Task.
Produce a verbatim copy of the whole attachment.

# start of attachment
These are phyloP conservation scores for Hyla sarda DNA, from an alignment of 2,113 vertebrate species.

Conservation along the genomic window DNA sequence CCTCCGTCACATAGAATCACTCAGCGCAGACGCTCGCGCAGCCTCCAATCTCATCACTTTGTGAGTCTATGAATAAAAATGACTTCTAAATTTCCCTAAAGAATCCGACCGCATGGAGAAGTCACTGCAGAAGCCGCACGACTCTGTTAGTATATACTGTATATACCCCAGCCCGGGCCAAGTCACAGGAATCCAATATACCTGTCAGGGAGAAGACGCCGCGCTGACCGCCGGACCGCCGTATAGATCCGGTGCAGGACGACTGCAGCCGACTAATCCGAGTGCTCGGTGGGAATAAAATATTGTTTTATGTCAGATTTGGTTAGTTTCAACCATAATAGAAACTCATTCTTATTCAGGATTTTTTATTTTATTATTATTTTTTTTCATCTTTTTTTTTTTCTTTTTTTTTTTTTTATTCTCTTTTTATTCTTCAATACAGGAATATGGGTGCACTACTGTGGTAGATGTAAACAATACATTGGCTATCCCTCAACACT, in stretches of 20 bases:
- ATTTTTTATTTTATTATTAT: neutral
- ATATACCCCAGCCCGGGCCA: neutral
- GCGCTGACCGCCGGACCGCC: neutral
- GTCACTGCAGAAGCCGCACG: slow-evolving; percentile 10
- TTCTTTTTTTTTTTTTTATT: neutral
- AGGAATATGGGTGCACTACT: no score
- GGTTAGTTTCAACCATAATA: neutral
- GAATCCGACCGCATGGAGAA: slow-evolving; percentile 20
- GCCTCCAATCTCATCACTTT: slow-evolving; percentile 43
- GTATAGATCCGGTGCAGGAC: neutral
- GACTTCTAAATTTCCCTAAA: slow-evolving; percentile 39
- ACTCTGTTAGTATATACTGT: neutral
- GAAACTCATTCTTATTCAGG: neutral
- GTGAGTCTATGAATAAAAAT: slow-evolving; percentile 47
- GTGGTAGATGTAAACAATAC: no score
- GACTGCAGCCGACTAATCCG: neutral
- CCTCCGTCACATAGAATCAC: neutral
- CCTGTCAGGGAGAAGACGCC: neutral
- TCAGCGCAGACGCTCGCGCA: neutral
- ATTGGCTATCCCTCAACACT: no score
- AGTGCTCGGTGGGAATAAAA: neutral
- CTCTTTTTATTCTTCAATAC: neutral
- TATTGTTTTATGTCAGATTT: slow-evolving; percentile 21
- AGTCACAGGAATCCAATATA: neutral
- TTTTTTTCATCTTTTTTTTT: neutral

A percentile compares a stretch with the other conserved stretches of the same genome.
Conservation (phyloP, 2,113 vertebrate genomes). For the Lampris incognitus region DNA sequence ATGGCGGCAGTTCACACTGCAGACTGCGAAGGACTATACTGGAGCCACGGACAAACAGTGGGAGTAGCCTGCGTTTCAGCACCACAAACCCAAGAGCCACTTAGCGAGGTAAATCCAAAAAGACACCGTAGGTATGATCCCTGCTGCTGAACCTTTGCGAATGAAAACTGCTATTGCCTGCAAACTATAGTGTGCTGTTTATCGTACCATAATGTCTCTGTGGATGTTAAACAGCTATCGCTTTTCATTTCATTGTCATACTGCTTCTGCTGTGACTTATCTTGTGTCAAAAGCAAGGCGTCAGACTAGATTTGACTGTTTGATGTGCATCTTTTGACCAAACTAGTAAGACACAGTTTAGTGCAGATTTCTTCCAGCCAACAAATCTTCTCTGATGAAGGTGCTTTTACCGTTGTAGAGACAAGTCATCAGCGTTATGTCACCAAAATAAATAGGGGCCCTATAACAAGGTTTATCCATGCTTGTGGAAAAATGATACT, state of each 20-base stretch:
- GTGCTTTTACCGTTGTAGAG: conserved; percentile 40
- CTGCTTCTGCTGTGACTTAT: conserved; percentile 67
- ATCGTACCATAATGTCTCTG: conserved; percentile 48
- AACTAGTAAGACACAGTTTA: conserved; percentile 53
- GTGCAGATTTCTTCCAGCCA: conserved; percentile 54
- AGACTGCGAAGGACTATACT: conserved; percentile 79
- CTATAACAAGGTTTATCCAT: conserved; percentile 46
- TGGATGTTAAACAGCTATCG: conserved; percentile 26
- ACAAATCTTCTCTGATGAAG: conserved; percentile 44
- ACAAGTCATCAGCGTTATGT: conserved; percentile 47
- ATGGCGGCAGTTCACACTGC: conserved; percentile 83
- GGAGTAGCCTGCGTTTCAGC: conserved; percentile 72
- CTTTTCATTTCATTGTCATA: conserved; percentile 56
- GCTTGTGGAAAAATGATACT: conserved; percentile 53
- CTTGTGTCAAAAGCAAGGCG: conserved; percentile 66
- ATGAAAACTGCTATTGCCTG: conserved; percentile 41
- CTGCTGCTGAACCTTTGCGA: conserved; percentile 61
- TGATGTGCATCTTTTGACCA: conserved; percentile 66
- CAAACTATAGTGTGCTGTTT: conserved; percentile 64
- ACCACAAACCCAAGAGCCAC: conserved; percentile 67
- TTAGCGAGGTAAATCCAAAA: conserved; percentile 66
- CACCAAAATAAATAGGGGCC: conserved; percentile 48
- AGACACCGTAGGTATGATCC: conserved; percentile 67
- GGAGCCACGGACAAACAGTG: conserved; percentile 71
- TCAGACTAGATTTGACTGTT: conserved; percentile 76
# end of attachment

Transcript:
These are phyloP conservation scores for Hyla sarda DNA, from an alignment of 2,113 vertebrate species.

Conservation along the genomic window DNA sequence CCTCCGTCACATAGAATCACTCAGCGCAGACGCTCGCGCAGCCTCCAATCTCATCACTTTGTGAGTCTATGAATAAAAATGACTTCTAAATTTCCCTAAAGAATCCGACCGCATGGAGAAGTCACTGCAGAAGCCGCACGACTCTGTTAGTATATACTGTATATACCCCAGCCCGGGCCAAGTCACAGGAATCCAATATACCTGTCAGGGAGAAGACGCCGCGCTGACCGCCGGACCGCCGTATAGATCCGGTGCAGGACGACTGCAGCCGACTAATCCGAGTGCTCGGTGGGAATAAAATATTGTTTTATGTCAGATTTGGTTAGTTTCAACCATAATAGAAACTCATTCTTATTCAGGATTTTTTATTTTATTATTATTTTTTTTCATCTTTTTTTTTTTCTTTTTTTTTTTTTTATTCTCTTTTTATTCTTCAATACAGGAATATGGGTGCACTACTGTGGTAGATGTAAACAATACATTGGCTATCCCTCAACACT, in stretches of 20 bases:
- ATTTTTTATTTTATTATTAT: neutral
- ATATACCCCAGCCCGGGCCA: neutral
- GCGCTGACCGCCGGACCGCC: neutral
- GTCACTGCAGAAGCCGCACG: slow-evolving; percentile 10
- TTCTTTTTTTTTTTTTTATT: neutral
- AGGAATATGGGTGCACTACT: no score
- GGTTAGTTTCAACCATAATA: neutral
- GAATCCGACCGCATGGAGAA: slow-evolving; percentile 20
- GCCTCCAATCTCATCACTTT: slow-evolving; percentile 43
- GTATAGATCCGGTGCAGGAC: neutral
- GACTTCTAAATTTCCCTAAA: slow-evolving; percentile 39
- ACTCTGTTAGTATATACTGT: neutral
- GAAACTCATTCTTATTCAGG: neutral
- GTGAGTCTATGAATAAAAAT: slow-evolving; percentile 47
- GTGGTAGATGTAAACAATAC: no score
- GACTGCAGCCGACTAATCCG: neutral
- CCTCCGTCACATAGAATCAC: neutral
- CCTGTCAGGGAGAAGACGCC: neutral
- TCAGCGCAGACGCTCGCGCA: neutral
- ATTGGCTATCCCTCAACACT: no score
- AGTGCTCGGTGGGAATAAAA: neutral
- CTCTTTTTATTCTTCAATAC: neutral
- TATTGTTTTATGTCAGATTT: slow-evolving; percentile 21
- AGTCACAGGAATCCAATATA: neutral
- TTTTTTTCATCTTTTTTTTT: neutral

A percentile compares a stretch with the other conserved stretches of the same genome.
Conservation (phyloP, 2,113 vertebrate genomes). For the Lampris incognitus region DNA sequence ATGGCGGCAGTTCACACTGCAGACTGCGAAGGACTATACTGGAGCCACGGACAAACAGTGGGAGTAGCCTGCGTTTCAGCACCACAAACCCAAGAGCCACTTAGCGAGGTAAATCCAAAAAGACACCGTAGGTATGATCCCTGCTGCTGAACCTTTGCGAATGAAAACTGCTATTGCCTGCAAACTATAGTGTGCTGTTTATCGTACCATAATGTCTCTGTGGATGTTAAACAGCTATCGCTTTTCATTTCATTGTCATACTGCTTCTGCTGTGACTTATCTTGTGTCAAAAGCAAGGCGTCAGACTAGATTTGACTGTTTGATGTGCATCTTTTGACCAAACTAGTAAGACACAGTTTAGTGCAGATTTCTTCCAGCCAACAAATCTTCTCTGATGAAGGTGCTTTTACCGTTGTAGAGACAAGTCATCAGCGTTATGTCACCAAAATAAATAGGGGCCCTATAACAAGGTTTATCCATGCTTGTGGAAAAATGATACT, state of each 20-base stretch:
- GTGCTTTTACCGTTGTAGAG: conserved; percentile 40
- CTGCTTCTGCTGTGACTTAT: conserved; percentile 67
- ATCGTACCATAATGTCTCTG: conserved; percentile 48
- AACTAGTAAGACACAGTTTA: conserved; percentile 53
- GTGCAGATTTCTTCCAGCCA: conserved; percentile 54
- AGACTGCGAAGGACTATACT: conserved; percentile 79
- CTATAACAAGGTTTATCCAT: conserved; percentile 46
- TGGATGTTAAACAGCTATCG: conserved; percentile 26
- ACAAATCTTCTCTGATGAAG: conserved; percentile 44
- ACAAGTCATCAGCGTTATGT: conserved; percentile 47
- ATGGCGGCAGTTCACACTGC: conserved; percentile 83
- GGAGTAGCCTGCGTTTCAGC: conserved; percentile 72
- CTTTTCATTTCATTGTCATA: conserved; percentile 56
- GCTTGTGGAAAAATGATACT: conserved; percentile 53
- CTTGTGTCAAAAGCAAGGCG: conserved; percentile 66
- ATGAAAACTGCTATTGCCTG: conserved; percentile 41
- CTGCTGCTGAACCTTTGCGA: conserved; percentile 61
- TGATGTGCATCTTTTGACCA: conserved; percentile 66
- CAAACTATAGTGTGCTGTTT: conserved; percentile 64
- ACCACAAACCCAAGAGCCAC: conserved; percentile 67
- TTAGCGAGGTAAATCCAAAA: conserved; percentile 66
- CACCAAAATAAATAGGGGCC: conserved; percentile 48
- AGACACCGTAGGTATGATCC: conserved; percentile 67
- GGAGCCACGGACAAACAGTG: conserved; percentile 71
- TCAGACTAGATTTGACTGTT: conserved; percentile 76